But there is also a point at which the advancement of knowledge requires the assertion of new, previously untested hypotheses or the re-exploration of those discarded by earlier pioneers. Perhaps there are new factors that were not formerly taken into account; perhaps the conditions under which a formerly unsuccessful venture was tried were unusual in some way. So the graduate student of psychology is drawn into a further dimension of inquiry―as must be the seasoned nonviolent cadre.
Floyd Dell, associate editor of the radical American magazine The Masses, wrote prophetically in 1916: "The theory of non-resistance is the pre-scientific phase of a new kind of knowledge, the knowledge―to put it vaguely―of relationships. Here is a field as yet unexplored save by the seers and the poets. Its laws are as capable of being discovered as those of astronomy or botany; and the practical application of this knowledge is capable of effecting far greater social changes than the invention of the steam engine. At present, however, we have only rhapsodies and maxims, the biography of an Oriental god―and a few contemporary anecdotes."
In the half-century since then, we have moved a long way from alchemy and wizardry toward chemistry and science. The word "nonviolence" did not even exist, and it would be decades before it even began to enter the intellectual vocabulary. The whole history of the great Indian Swaraj movement under Gandhi had not even begun when Dell wrote. During that half-century occurred not only this and other historic events, but the first serious attempts at theory and interpretation and of research above the level of the edifying anecdote, bringing to light earlier historic episodes. The studies of Case, Ligt, Huxley, Gregg, Bondurant, Sharp, Galtung, Kuper, Naess and others in the West, of Gandhi, Diwakar, N.K. Bose, Shridharani, Bhave, Narayan and others in India―not always of the best quality, sometimes lapsing into idle fantasy, but in general building and growing―all of these have indeed lifted nonviolence from the pre-scientific phase and launched it as a matter worthy of the attention of the scientific mind. It can no longer be smirked at as the preoccupation of sentimentalists, fanatics or saints. As these lines are written, two hundred unarmed sailors of the U.S. Navy are on their way to Mississippi under orders from the President of the United States to act in the incredibly tense racial situation there. There is no telling, at this moment, what will happen next. But this much is obvious: such an action would not have been undertaken but for the examples arising from the past half-century of the maturation of nonviolence.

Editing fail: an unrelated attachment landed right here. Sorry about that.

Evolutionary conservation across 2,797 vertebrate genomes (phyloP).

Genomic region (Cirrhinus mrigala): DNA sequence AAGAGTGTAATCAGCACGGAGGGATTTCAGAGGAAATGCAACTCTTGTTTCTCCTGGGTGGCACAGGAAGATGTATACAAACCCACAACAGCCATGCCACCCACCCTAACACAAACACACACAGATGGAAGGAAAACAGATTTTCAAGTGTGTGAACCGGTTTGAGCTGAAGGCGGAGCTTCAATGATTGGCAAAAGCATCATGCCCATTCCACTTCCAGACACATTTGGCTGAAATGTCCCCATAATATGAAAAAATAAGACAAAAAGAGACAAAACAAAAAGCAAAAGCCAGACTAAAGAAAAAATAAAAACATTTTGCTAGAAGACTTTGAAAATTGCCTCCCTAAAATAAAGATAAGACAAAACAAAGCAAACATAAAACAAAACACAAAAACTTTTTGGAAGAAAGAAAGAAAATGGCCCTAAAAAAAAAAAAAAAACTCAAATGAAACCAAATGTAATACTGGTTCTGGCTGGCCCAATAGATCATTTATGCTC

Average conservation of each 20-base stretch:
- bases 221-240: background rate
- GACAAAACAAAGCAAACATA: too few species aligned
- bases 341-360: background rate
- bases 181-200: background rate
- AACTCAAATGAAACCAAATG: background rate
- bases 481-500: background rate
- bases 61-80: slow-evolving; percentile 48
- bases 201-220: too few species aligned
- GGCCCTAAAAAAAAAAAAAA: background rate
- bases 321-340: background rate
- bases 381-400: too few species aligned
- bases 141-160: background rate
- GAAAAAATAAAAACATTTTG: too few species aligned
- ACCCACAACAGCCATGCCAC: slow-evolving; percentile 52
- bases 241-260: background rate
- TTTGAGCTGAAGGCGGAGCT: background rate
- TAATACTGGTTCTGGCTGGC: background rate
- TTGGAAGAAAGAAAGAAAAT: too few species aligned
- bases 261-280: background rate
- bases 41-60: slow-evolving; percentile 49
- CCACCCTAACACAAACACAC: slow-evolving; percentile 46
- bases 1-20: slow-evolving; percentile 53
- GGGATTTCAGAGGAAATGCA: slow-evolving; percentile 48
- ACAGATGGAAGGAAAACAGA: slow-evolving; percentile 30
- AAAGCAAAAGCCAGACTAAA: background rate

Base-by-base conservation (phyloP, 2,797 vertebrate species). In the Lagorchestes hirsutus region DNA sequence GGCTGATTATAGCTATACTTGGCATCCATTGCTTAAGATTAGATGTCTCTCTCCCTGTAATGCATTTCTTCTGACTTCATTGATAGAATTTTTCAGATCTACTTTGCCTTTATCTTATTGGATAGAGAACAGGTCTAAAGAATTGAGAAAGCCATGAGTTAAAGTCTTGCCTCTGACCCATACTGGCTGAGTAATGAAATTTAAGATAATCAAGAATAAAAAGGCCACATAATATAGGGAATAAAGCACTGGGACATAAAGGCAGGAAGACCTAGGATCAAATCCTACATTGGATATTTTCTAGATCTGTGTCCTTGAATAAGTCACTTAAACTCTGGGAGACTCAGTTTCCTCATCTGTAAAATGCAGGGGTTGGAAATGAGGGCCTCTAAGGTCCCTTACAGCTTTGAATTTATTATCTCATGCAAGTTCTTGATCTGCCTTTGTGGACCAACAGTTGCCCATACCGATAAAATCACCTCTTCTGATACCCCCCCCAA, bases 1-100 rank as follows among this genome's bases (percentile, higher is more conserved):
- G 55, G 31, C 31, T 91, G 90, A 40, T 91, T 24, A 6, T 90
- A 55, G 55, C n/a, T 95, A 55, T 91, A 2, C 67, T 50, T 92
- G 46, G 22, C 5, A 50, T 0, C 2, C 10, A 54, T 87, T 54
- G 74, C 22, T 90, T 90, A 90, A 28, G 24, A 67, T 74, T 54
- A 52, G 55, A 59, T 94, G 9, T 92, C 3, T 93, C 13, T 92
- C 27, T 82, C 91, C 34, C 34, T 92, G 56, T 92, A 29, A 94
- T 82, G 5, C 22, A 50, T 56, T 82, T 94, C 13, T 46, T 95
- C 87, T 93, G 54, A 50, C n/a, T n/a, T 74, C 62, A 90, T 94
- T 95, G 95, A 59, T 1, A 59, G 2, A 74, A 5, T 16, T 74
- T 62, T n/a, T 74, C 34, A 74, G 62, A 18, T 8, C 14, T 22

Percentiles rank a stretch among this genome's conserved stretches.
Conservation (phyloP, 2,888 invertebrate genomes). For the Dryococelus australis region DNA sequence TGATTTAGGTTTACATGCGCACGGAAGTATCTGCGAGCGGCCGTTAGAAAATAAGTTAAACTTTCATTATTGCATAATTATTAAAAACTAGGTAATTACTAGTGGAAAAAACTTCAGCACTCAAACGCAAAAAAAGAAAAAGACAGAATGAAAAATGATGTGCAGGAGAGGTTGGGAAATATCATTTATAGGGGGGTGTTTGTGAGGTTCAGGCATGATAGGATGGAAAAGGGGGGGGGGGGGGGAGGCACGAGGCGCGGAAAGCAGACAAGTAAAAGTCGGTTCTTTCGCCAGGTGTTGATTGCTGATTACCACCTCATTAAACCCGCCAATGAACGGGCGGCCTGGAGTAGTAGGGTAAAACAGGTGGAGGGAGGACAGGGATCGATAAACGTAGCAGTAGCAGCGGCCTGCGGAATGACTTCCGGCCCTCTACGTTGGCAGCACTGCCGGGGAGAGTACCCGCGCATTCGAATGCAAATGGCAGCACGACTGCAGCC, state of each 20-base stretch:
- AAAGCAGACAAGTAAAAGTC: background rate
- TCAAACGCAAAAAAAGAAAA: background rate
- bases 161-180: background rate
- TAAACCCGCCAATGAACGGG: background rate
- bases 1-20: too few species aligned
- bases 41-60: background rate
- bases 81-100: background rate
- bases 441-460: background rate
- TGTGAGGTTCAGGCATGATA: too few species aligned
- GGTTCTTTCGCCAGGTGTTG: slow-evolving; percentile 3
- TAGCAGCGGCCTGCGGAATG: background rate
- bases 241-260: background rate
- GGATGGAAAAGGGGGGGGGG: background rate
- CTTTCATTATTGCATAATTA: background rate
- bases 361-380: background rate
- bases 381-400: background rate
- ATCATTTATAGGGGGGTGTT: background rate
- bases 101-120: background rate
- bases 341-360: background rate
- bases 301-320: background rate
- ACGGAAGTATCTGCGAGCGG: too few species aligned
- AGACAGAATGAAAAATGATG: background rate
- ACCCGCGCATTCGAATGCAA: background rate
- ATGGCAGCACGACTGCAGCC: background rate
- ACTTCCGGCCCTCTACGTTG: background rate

It is fitting, too, that Dell referred to "the knowledge of relationships", for this half-century has witnessed a parallel maturation in psychology and sociology which very recently have become closely interrelated with nonviolence. Corman, Choisy, Frankle, Bettelheim, Frank, Boulding, Lakey, Sibley are among those whose contributions have been most noteworthy, and it is precisely in this dimension that a large degree of further exploration needs to be done.
To be sure, there is a considerable field for historical research. According to Crane Brinton, a serious study of country chronicles in England could provide documentation for a historic tradition of unarmed peasant revolts and civil disobedience going back to medieval times. This is only one of many neglected and unexplored territories; another is the general history of religious non-resistance in the West, tracing its various forms and doctrinal contexts. It would be interesting to learn more, for instance, about the relationship of mysticism and humanism, orthodoxy and various heresies to nonviolence.
But even if this kind of information is brought to light, it remains to be interpreted and understood in terms of motivation and dynamics. So many of our ethical norms and valuations are rationalistic or traditional. Consider, for example, Gandhi's life long struggle within the tensions between reason and custom as he came to terms with the problem of varna. The step from untouchability to the designation of Harijan was a considerable one for a man and for a society, easier to grasp from outside the event or after it, yet the persistence of the problem and of others like it, such as race and class bias, attests to the inadequacy of our present resources to fulfill the mandate. We must at least question all the pat answers―it's just a question of bread, of education, of religious training, etc.―and acknowledge that much of what we do is done in ignorance of how or why or even to whom.